'To Rome with Love' lazy but still lovely
"To Rome with Love," Woody Allen's latest offering, isn't one of his best movies, but it isn't one of his worst, either. Plotted a bit lazily, it's often very clever, pleasant and pretty funny, too, writes Seattle Times movie critic in this review. The film is playing at several theaters in the Seattle area.
Seattle Times movie critic
'To Rome with Love,' with Woody Allen, Alec Baldwin, Roberto Benigni, Penélope Cruz, Judy Davis, Jesse Eisenberg, Greta Gerwig, Ellen Page. Written and directed by Allen. 112 minutes. Rated R for some sexual references. Several theaters.
Well, it's not "Midnight in Paris," but it's not "Whatever Works," either. Woody Allen's "To Rome With Love" is one of the writer/director's lesser pleasures, but a genuine one. It's mostly pretty funny and often very clever. The city of Rome turns in a lovely performance, and the film brings us a small but meaningful realization: Many movies could be improved by the addition of a blazer-clad Alec Baldwin in purry Jack Donaghy mode, strolling around making urbane comments from the sidelines.
That's what Baldwin does for much of "To Rome With Love," as a sort of ghost or memory guide in a story of a younger man's romantic misadventure; watching him glide through the film is a sly pleasure. His story is one of four occurring simultaneously (though there's some confusion over the timeline) but not interconnected. Jerry (Allen), a former opera director, is delighted to find an unexpected star tenor (Italian opera singer Fabio Armiliato) in the person of his daughter's new father-in-law-to-be — but runs across some snags when trying to promote him. (The tenor, alas, sounds his best in the shower.) Jack (Jesse Eisenberg) is a young American living in Rome with his girlfriend Sally (Greta Gerwig); their lives are disrupted by the arrival of Sally's neurotic friend Monica (Ellen Page) and the interjections of American architect John (Baldwin), whose presence brings a slightly magical note. An Italian newlywed (Alessandra Mastronardi) gets lost in Rome, while her husband (Alessandro Tiberi) has a mistaken encounter with a prostitute (Penélope Cruz). And a regular Rome fellow (Roberto Benigni) finds unexpected celebrity — but he (and we) don't know why.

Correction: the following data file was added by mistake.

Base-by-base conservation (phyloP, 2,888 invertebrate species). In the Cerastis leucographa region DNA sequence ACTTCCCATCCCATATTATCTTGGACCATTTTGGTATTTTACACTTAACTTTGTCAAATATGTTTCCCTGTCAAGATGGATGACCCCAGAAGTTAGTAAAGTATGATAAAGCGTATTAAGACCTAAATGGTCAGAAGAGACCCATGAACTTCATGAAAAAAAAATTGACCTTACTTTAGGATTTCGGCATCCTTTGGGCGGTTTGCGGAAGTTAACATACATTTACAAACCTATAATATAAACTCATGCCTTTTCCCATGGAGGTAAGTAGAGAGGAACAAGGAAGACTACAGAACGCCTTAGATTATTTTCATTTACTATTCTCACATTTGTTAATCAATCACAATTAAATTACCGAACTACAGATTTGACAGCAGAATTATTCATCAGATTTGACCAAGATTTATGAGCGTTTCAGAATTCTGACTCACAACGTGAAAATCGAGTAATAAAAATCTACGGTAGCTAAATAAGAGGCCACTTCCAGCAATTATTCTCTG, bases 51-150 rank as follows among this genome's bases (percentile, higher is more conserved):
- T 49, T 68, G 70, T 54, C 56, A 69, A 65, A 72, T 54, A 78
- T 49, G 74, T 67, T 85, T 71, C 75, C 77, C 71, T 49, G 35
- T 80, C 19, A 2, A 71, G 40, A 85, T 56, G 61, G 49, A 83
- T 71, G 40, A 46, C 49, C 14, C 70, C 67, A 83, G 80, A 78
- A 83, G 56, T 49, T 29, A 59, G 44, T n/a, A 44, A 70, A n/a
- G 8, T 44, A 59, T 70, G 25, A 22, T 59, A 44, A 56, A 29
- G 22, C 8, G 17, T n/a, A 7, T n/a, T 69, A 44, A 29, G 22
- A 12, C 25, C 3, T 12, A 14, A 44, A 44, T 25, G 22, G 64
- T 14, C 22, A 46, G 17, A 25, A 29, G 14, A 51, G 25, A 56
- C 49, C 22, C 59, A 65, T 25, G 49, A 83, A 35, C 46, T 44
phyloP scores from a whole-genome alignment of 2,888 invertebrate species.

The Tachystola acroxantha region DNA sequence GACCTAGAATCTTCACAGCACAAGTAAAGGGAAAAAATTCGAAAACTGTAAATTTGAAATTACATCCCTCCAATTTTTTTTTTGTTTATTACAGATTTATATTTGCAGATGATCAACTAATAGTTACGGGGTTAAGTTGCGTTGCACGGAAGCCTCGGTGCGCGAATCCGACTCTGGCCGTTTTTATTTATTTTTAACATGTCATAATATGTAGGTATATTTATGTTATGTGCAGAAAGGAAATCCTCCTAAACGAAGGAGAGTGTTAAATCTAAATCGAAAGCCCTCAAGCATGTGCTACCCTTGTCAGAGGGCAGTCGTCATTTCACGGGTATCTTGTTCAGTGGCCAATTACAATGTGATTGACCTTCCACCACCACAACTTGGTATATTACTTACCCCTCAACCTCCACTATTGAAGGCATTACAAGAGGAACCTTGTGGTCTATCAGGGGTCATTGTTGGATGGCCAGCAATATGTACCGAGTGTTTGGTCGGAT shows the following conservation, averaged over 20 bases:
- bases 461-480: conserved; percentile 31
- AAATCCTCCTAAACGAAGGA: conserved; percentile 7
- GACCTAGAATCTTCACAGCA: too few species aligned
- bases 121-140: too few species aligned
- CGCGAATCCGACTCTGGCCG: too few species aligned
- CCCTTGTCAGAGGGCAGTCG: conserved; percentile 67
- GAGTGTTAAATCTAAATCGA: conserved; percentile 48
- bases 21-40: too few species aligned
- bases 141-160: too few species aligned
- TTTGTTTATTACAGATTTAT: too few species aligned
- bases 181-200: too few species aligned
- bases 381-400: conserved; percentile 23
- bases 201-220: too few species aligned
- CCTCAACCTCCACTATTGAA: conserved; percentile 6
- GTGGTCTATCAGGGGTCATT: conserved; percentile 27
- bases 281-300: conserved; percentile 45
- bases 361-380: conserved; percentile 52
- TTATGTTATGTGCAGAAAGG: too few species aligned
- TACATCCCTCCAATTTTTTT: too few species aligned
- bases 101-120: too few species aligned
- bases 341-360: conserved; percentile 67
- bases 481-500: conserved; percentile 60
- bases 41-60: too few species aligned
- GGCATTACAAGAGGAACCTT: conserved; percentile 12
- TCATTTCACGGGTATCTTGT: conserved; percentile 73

There are moments when "To Rome with Love" feels a little lazy: Allen hasn't bothered to figure out the timeline (why are the newlyweds still on the same day, while the other stories clearly take place over much longer?), and Benigni's subplot in particular runs out of gas long before the movie's over. But on a sunny Rome afternoon, as the late-summer light caresses the Colosseum like a silk covering, feeling lazy is sometimes just the thing. The now 76-year-old writer/director is on vacation here, and he takes us (and a fine cast) along with him, ensuring that we all enjoy the city's pleasures. Rome, a character reminds us in the end, is full of stories; and so, "To Rome With Love" reminds us, is Allen ... still.
Moira Macdonald: 206-464-2725 or firstname.lastname@example.org